White House Press Secretary Jen Psaki told reporters at a press conference Tuesday that President Joe Biden would "certainly support" the establishment of a commission to probe the 6 January riot at the US Capitol.
"He backs efforts to shed additional light on the facts to ensure something like that never happens again," Jen Psaki said.
The formation of an independent commission to "investigate and report on the facts and causes relating to the storming of the United States Capitol Complex," was announced on Monday by House Speaker Nancy Pelosi (D-CA).
The 9/11 Commission, to which this new body has been likened, was a ten-member board created by Congress in November 2002 to conduct an independent and far-reaching investigation of the September 11, 2001, terrorist attacks that destroyed the World Trade Center towers in New York, damaged the Pentagon in Arlington, Virginia, and sent an airliner crashing into a Pennsylvania field, together killing more than 3,000 people.
The commission had five Democrats and five Republicans, none of whom were sitting members of Congress, and its two-year project included testimony by many past and present leading government officials.
The announcement comes after the Senate acquitted Trump last week of charges that he incited the Capitol insurrection. While a majority of senators voted to convict Trump, the body failed to reach the required two-thirds majority. Several lawmakers who voted to acquit, such as Minority Leader Mitch McConnell (R-KY), indicated they did so on the belief that the proceedings were unconstitutional, not because Trump was innocent.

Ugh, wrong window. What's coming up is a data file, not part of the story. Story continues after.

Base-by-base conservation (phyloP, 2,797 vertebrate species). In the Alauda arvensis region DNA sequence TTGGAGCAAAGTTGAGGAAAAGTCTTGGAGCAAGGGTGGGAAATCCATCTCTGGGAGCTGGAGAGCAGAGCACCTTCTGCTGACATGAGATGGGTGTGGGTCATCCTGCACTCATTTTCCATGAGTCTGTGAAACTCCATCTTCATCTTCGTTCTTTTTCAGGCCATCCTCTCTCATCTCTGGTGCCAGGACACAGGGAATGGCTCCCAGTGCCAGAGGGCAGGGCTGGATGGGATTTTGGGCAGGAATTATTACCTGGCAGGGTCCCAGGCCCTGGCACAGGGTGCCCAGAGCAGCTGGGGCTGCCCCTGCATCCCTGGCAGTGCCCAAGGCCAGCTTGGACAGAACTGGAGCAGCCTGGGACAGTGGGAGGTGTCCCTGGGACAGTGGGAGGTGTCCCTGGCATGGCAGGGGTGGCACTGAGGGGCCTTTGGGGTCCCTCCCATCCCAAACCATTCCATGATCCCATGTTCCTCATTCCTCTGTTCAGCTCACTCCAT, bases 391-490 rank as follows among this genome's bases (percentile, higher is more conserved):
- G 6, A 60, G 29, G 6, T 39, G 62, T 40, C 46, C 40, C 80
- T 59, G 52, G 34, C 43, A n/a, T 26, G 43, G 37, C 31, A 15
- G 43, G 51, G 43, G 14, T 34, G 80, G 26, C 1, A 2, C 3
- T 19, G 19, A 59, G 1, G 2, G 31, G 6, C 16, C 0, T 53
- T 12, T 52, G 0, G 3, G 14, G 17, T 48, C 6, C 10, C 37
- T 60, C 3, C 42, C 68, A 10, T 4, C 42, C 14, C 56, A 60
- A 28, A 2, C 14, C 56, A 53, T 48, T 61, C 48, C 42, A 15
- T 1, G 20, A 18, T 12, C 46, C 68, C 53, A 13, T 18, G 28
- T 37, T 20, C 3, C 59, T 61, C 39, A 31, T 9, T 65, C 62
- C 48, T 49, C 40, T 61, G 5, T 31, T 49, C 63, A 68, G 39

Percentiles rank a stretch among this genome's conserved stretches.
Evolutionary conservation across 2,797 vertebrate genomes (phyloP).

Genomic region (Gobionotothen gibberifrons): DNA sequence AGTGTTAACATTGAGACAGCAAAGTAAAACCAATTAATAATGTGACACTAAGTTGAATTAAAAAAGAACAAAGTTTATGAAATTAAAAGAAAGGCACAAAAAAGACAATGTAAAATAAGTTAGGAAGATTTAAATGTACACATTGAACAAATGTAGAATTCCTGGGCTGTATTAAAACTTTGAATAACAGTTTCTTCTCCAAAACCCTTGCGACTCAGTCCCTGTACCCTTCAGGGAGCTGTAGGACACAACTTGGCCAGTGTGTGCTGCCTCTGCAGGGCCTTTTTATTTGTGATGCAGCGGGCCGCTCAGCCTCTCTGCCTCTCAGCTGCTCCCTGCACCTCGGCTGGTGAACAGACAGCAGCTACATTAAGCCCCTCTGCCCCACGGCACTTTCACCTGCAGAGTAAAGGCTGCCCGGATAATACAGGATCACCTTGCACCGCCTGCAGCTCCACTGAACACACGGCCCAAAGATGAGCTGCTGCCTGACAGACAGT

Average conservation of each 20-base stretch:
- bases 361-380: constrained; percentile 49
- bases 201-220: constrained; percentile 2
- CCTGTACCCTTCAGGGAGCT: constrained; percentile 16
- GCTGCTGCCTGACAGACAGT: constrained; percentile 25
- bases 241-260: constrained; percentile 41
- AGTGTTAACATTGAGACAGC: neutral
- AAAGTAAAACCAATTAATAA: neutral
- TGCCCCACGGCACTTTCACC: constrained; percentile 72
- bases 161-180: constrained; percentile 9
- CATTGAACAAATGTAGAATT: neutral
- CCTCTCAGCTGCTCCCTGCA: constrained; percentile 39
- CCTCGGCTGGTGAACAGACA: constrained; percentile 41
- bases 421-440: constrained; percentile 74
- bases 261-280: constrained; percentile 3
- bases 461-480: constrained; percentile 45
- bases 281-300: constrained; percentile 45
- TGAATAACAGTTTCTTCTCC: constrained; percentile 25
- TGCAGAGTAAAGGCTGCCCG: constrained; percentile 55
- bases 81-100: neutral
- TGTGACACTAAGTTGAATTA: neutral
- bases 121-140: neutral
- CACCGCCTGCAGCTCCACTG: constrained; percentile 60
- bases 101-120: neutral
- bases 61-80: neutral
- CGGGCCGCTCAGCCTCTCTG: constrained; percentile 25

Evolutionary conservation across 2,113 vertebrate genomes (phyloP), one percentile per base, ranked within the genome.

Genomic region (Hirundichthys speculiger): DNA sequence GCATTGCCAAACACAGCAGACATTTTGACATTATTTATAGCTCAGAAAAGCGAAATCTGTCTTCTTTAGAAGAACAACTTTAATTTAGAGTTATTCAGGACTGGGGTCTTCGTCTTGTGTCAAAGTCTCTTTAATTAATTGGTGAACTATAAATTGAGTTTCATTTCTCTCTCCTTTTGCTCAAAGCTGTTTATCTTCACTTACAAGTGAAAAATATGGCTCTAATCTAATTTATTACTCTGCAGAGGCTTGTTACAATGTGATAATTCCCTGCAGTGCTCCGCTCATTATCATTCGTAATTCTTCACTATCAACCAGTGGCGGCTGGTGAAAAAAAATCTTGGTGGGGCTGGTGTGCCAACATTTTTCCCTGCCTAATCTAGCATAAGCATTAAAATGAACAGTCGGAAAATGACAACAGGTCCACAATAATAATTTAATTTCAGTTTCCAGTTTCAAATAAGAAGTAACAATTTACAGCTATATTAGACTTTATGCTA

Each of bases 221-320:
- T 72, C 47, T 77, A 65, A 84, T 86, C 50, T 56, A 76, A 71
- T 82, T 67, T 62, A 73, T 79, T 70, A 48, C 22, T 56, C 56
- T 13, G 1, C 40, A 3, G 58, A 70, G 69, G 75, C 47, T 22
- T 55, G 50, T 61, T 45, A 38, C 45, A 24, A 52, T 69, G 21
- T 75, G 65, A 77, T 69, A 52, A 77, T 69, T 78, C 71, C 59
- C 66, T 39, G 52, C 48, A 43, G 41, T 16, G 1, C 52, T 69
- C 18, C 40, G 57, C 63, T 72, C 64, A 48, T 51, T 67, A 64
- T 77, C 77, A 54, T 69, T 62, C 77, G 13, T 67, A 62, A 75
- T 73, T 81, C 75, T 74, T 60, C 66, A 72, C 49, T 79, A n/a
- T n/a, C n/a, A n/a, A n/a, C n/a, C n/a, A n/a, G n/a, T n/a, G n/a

The uprising by Trump's followers immediately followed a "Stop the Steal" demonstration outside the White House hosted by Trump, as thousands mobbed the halls of the national legislature in a bid to halt the certification of election results then underway. Trump has long claimed the election was fraudulent and that he was the winner, although his many lawsuits and attempts to legally overturn the results were all dismissed. Five people died in the riot, including a woman shot by Capitol Police as she attempted to enter the Senate.
The proposed commission would not be the first since the insurrection last month. A wide array of probes have been launched, including into explosives planted near the Capitol and allegations that Republican lawmakers sympathetic to Trump's cause gave guided tours of the legislative building to Trump supporters just days before the insurrection. The US military has also begun a wide-reaching investigation into extremist groups in the ranks after numerous active duty and retired service members were found to have participated in the riot. Pentagon leaders were forced to issue explicit orders clarifying that such actions are a violation of their constitutional oaths.
In the aftermath of the riot, federal prosecutors announced they were seeking conspiracy and insurrection charges against dozens of participants. As of last week, they had identified at least 230 suspects, many with connections to controversial groups such as the QAnon conspiracy theory movement.